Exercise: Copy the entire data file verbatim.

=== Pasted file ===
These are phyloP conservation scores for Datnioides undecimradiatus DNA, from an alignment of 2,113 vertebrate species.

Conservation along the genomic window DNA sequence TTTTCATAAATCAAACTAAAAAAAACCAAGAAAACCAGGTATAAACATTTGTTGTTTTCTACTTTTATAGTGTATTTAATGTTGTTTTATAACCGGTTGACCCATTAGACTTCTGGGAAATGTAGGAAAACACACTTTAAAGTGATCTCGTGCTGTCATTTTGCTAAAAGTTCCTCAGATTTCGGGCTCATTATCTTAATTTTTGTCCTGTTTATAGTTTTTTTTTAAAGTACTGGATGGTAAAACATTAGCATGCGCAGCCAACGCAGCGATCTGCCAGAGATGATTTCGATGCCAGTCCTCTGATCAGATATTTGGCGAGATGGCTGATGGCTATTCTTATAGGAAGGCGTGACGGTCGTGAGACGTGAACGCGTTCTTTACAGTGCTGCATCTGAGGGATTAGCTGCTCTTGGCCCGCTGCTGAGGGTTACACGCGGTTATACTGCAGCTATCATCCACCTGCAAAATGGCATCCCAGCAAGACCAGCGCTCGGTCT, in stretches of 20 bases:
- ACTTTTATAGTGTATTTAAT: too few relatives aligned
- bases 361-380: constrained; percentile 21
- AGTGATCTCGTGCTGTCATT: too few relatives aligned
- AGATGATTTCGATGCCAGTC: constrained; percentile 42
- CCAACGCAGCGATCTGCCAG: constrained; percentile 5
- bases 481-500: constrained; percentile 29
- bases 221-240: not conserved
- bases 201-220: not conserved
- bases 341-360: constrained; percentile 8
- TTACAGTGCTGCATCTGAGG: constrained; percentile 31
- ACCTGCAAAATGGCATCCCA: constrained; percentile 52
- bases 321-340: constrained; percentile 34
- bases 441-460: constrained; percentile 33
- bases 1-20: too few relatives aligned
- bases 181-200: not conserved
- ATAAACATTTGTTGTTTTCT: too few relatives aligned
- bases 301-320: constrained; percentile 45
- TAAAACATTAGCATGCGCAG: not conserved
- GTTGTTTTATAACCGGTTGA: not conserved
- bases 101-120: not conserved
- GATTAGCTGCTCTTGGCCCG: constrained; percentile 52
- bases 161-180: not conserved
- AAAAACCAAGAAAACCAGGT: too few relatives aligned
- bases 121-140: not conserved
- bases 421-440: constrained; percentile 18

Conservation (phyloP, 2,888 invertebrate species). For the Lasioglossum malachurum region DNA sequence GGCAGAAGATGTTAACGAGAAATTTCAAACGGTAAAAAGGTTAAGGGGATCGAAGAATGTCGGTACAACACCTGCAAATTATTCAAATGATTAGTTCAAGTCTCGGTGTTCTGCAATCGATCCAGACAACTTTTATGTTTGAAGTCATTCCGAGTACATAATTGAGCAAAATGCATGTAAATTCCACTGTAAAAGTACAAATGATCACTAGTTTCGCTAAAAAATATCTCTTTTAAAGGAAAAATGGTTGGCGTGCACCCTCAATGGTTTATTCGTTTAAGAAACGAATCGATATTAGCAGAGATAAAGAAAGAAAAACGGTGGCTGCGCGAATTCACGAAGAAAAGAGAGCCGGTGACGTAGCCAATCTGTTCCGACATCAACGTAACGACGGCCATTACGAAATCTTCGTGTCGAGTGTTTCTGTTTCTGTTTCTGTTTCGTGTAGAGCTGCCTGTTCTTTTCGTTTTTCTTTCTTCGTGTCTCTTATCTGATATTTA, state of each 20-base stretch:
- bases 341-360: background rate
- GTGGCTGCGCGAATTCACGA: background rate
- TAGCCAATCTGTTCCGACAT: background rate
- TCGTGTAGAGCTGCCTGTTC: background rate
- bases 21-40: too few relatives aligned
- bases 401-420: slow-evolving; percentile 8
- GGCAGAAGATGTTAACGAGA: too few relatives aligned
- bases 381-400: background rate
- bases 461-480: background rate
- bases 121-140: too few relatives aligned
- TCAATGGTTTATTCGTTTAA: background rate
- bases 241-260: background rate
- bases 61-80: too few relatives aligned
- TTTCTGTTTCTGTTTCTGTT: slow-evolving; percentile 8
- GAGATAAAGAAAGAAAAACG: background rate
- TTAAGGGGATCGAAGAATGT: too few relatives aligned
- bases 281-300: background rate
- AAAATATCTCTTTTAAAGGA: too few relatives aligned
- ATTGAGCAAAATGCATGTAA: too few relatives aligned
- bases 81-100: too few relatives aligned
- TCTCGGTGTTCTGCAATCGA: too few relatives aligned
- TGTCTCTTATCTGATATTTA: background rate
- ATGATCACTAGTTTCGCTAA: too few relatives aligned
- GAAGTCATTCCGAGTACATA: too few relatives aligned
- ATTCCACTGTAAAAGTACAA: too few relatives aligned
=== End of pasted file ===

These are phyloP conservation scores for Datnioides undecimradiatus DNA, from an alignment of 2,113 vertebrate species.

Conservation along the genomic window DNA sequence TTTTCATAAATCAAACTAAAAAAAACCAAGAAAACCAGGTATAAACATTTGTTGTTTTCTACTTTTATAGTGTATTTAATGTTGTTTTATAACCGGTTGACCCATTAGACTTCTGGGAAATGTAGGAAAACACACTTTAAAGTGATCTCGTGCTGTCATTTTGCTAAAAGTTCCTCAGATTTCGGGCTCATTATCTTAATTTTTGTCCTGTTTATAGTTTTTTTTTAAAGTACTGGATGGTAAAACATTAGCATGCGCAGCCAACGCAGCGATCTGCCAGAGATGATTTCGATGCCAGTCCTCTGATCAGATATTTGGCGAGATGGCTGATGGCTATTCTTATAGGAAGGCGTGACGGTCGTGAGACGTGAACGCGTTCTTTACAGTGCTGCATCTGAGGGATTAGCTGCTCTTGGCCCGCTGCTGAGGGTTACACGCGGTTATACTGCAGCTATCATCCACCTGCAAAATGGCATCCCAGCAAGACCAGCGCTCGGTCT, in stretches of 20 bases:
- ACTTTTATAGTGTATTTAAT: too few relatives aligned
- bases 361-380: constrained; percentile 21
- AGTGATCTCGTGCTGTCATT: too few relatives aligned
- AGATGATTTCGATGCCAGTC: constrained; percentile 42
- CCAACGCAGCGATCTGCCAG: constrained; percentile 5
- bases 481-500: constrained; percentile 29
- bases 221-240: not conserved
- bases 201-220: not conserved
- bases 341-360: constrained; percentile 8
- TTACAGTGCTGCATCTGAGG: constrained; percentile 31
- ACCTGCAAAATGGCATCCCA: constrained; percentile 52
- bases 321-340: constrained; percentile 34
- bases 441-460: constrained; percentile 33
- bases 1-20: too few relatives aligned
- bases 181-200: not conserved
- ATAAACATTTGTTGTTTTCT: too few relatives aligned
- bases 301-320: constrained; percentile 45
- TAAAACATTAGCATGCGCAG: not conserved
- GTTGTTTTATAACCGGTTGA: not conserved
- bases 101-120: not conserved
- GATTAGCTGCTCTTGGCCCG: constrained; percentile 52
- bases 161-180: not conserved
- AAAAACCAAGAAAACCAGGT: too few relatives aligned
- bases 121-140: not conserved
- bases 421-440: constrained; percentile 18

Conservation (phyloP, 2,888 invertebrate species). For the Lasioglossum malachurum region DNA sequence GGCAGAAGATGTTAACGAGAAATTTCAAACGGTAAAAAGGTTAAGGGGATCGAAGAATGTCGGTACAACACCTGCAAATTATTCAAATGATTAGTTCAAGTCTCGGTGTTCTGCAATCGATCCAGACAACTTTTATGTTTGAAGTCATTCCGAGTACATAATTGAGCAAAATGCATGTAAATTCCACTGTAAAAGTACAAATGATCACTAGTTTCGCTAAAAAATATCTCTTTTAAAGGAAAAATGGTTGGCGTGCACCCTCAATGGTTTATTCGTTTAAGAAACGAATCGATATTAGCAGAGATAAAGAAAGAAAAACGGTGGCTGCGCGAATTCACGAAGAAAAGAGAGCCGGTGACGTAGCCAATCTGTTCCGACATCAACGTAACGACGGCCATTACGAAATCTTCGTGTCGAGTGTTTCTGTTTCTGTTTCTGTTTCGTGTAGAGCTGCCTGTTCTTTTCGTTTTTCTTTCTTCGTGTCTCTTATCTGATATTTA, state of each 20-base stretch:
- bases 341-360: background rate
- GTGGCTGCGCGAATTCACGA: background rate
- TAGCCAATCTGTTCCGACAT: background rate
- TCGTGTAGAGCTGCCTGTTC: background rate
- bases 21-40: too few relatives aligned
- bases 401-420: slow-evolving; percentile 8
- GGCAGAAGATGTTAACGAGA: too few relatives aligned
- bases 381-400: background rate
- bases 461-480: background rate
- bases 121-140: too few relatives aligned
- TCAATGGTTTATTCGTTTAA: background rate
- bases 241-260: background rate
- bases 61-80: too few relatives aligned
- TTTCTGTTTCTGTTTCTGTT: slow-evolving; percentile 8
- GAGATAAAGAAAGAAAAACG: background rate
- TTAAGGGGATCGAAGAATGT: too few relatives aligned
- bases 281-300: background rate
- AAAATATCTCTTTTAAAGGA: too few relatives aligned
- ATTGAGCAAAATGCATGTAA: too few relatives aligned
- bases 81-100: too few relatives aligned
- TCTCGGTGTTCTGCAATCGA: too few relatives aligned
- TGTCTCTTATCTGATATTTA: background rate
- ATGATCACTAGTTTCGCTAA: too few relatives aligned
- GAAGTCATTCCGAGTACATA: too few relatives aligned
- ATTCCACTGTAAAAGTACAA: too few relatives aligned